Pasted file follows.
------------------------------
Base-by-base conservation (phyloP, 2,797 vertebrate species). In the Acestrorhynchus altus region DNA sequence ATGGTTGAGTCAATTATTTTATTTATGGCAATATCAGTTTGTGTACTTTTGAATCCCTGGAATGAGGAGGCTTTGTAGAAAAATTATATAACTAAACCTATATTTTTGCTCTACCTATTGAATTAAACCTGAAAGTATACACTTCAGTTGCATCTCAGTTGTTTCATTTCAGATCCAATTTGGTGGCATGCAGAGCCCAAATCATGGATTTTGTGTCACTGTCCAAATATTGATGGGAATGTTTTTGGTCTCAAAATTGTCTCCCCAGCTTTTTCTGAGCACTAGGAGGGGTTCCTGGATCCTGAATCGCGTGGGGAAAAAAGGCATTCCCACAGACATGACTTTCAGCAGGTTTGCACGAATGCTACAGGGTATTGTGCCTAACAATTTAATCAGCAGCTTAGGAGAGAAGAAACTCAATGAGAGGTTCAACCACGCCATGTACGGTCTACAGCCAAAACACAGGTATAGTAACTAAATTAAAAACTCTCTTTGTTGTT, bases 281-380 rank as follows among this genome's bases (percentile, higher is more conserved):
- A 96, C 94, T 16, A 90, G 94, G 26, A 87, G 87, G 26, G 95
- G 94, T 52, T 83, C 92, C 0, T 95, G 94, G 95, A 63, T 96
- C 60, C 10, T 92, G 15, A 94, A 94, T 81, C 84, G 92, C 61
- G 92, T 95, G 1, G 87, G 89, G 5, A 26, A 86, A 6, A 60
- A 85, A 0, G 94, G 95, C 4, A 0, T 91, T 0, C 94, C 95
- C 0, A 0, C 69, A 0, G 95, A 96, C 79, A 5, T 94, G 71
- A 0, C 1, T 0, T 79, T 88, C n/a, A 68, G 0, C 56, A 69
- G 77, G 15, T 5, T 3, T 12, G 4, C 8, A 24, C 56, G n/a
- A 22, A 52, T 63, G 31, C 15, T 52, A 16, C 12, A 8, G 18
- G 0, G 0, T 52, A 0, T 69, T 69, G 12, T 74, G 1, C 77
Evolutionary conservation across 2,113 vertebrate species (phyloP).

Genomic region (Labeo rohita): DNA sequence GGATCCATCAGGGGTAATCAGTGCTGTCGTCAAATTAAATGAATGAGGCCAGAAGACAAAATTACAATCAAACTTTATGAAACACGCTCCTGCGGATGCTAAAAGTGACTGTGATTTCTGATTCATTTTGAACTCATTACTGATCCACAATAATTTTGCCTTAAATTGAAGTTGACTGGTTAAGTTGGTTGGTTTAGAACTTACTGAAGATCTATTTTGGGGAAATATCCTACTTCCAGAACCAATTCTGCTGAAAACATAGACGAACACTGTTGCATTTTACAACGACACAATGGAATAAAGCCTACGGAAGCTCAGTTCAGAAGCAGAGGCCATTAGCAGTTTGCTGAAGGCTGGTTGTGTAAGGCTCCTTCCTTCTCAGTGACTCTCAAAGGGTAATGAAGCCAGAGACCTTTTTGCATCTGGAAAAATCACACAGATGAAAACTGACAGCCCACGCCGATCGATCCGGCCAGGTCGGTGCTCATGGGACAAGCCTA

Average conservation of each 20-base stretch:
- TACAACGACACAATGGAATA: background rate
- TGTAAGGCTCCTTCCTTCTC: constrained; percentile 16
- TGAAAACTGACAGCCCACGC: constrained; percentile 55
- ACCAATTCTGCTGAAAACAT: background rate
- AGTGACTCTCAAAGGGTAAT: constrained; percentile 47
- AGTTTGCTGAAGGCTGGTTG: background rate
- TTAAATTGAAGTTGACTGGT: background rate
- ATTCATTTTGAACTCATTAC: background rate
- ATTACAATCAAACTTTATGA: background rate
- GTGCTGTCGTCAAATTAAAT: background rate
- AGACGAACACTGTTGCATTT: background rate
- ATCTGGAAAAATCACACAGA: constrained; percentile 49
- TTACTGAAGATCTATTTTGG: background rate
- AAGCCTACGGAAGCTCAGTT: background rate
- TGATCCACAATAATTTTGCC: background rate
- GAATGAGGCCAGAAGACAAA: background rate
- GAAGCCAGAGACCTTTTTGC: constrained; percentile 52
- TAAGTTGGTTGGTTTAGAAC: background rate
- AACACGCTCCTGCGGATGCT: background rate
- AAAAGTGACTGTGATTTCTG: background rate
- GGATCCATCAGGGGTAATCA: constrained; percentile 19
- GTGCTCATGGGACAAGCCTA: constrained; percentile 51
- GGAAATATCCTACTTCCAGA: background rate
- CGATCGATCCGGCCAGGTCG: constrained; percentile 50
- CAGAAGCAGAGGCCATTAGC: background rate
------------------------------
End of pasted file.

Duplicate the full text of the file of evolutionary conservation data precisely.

Base-by-base conservation (phyloP, 2,797 vertebrate species). In the Acestrorhynchus altus region DNA sequence ATGGTTGAGTCAATTATTTTATTTATGGCAATATCAGTTTGTGTACTTTTGAATCCCTGGAATGAGGAGGCTTTGTAGAAAAATTATATAACTAAACCTATATTTTTGCTCTACCTATTGAATTAAACCTGAAAGTATACACTTCAGTTGCATCTCAGTTGTTTCATTTCAGATCCAATTTGGTGGCATGCAGAGCCCAAATCATGGATTTTGTGTCACTGTCCAAATATTGATGGGAATGTTTTTGGTCTCAAAATTGTCTCCCCAGCTTTTTCTGAGCACTAGGAGGGGTTCCTGGATCCTGAATCGCGTGGGGAAAAAAGGCATTCCCACAGACATGACTTTCAGCAGGTTTGCACGAATGCTACAGGGTATTGTGCCTAACAATTTAATCAGCAGCTTAGGAGAGAAGAAACTCAATGAGAGGTTCAACCACGCCATGTACGGTCTACAGCCAAAACACAGGTATAGTAACTAAATTAAAAACTCTCTTTGTTGTT, bases 281-380 rank as follows among this genome's bases (percentile, higher is more conserved):
- A 96, C 94, T 16, A 90, G 94, G 26, A 87, G 87, G 26, G 95
- G 94, T 52, T 83, C 92, C 0, T 95, G 94, G 95, A 63, T 96
- C 60, C 10, T 92, G 15, A 94, A 94, T 81, C 84, G 92, C 61
- G 92, T 95, G 1, G 87, G 89, G 5, A 26, A 86, A 6, A 60
- A 85, A 0, G 94, G 95, C 4, A 0, T 91, T 0, C 94, C 95
- C 0, A 0, C 69, A 0, G 95, A 96, C 79, A 5, T 94, G 71
- A 0, C 1, T 0, T 79, T 88, C n/a, A 68, G 0, C 56, A 69
- G 77, G 15, T 5, T 3, T 12, G 4, C 8, A 24, C 56, G n/a
- A 22, A 52, T 63, G 31, C 15, T 52, A 16, C 12, A 8, G 18
- G 0, G 0, T 52, A 0, T 69, T 69, G 12, T 74, G 1, C 77
Evolutionary conservation across 2,113 vertebrate species (phyloP).

Genomic region (Labeo rohita): DNA sequence GGATCCATCAGGGGTAATCAGTGCTGTCGTCAAATTAAATGAATGAGGCCAGAAGACAAAATTACAATCAAACTTTATGAAACACGCTCCTGCGGATGCTAAAAGTGACTGTGATTTCTGATTCATTTTGAACTCATTACTGATCCACAATAATTTTGCCTTAAATTGAAGTTGACTGGTTAAGTTGGTTGGTTTAGAACTTACTGAAGATCTATTTTGGGGAAATATCCTACTTCCAGAACCAATTCTGCTGAAAACATAGACGAACACTGTTGCATTTTACAACGACACAATGGAATAAAGCCTACGGAAGCTCAGTTCAGAAGCAGAGGCCATTAGCAGTTTGCTGAAGGCTGGTTGTGTAAGGCTCCTTCCTTCTCAGTGACTCTCAAAGGGTAATGAAGCCAGAGACCTTTTTGCATCTGGAAAAATCACACAGATGAAAACTGACAGCCCACGCCGATCGATCCGGCCAGGTCGGTGCTCATGGGACAAGCCTA

Average conservation of each 20-base stretch:
- TACAACGACACAATGGAATA: background rate
- TGTAAGGCTCCTTCCTTCTC: constrained; percentile 16
- TGAAAACTGACAGCCCACGC: constrained; percentile 55
- ACCAATTCTGCTGAAAACAT: background rate
- AGTGACTCTCAAAGGGTAAT: constrained; percentile 47
- AGTTTGCTGAAGGCTGGTTG: background rate
- TTAAATTGAAGTTGACTGGT: background rate
- ATTCATTTTGAACTCATTAC: background rate
- ATTACAATCAAACTTTATGA: background rate
- GTGCTGTCGTCAAATTAAAT: background rate
- AGACGAACACTGTTGCATTT: background rate
- ATCTGGAAAAATCACACAGA: constrained; percentile 49
- TTACTGAAGATCTATTTTGG: background rate
- AAGCCTACGGAAGCTCAGTT: background rate
- TGATCCACAATAATTTTGCC: background rate
- GAATGAGGCCAGAAGACAAA: background rate
- GAAGCCAGAGACCTTTTTGC: constrained; percentile 52
- TAAGTTGGTTGGTTTAGAAC: background rate
- AACACGCTCCTGCGGATGCT: background rate
- AAAAGTGACTGTGATTTCTG: background rate
- GGATCCATCAGGGGTAATCA: constrained; percentile 19
- GTGCTCATGGGACAAGCCTA: constrained; percentile 51
- GGAAATATCCTACTTCCAGA: background rate
- CGATCGATCCGGCCAGGTCG: constrained; percentile 50
- CAGAAGCAGAGGCCATTAGC: background rate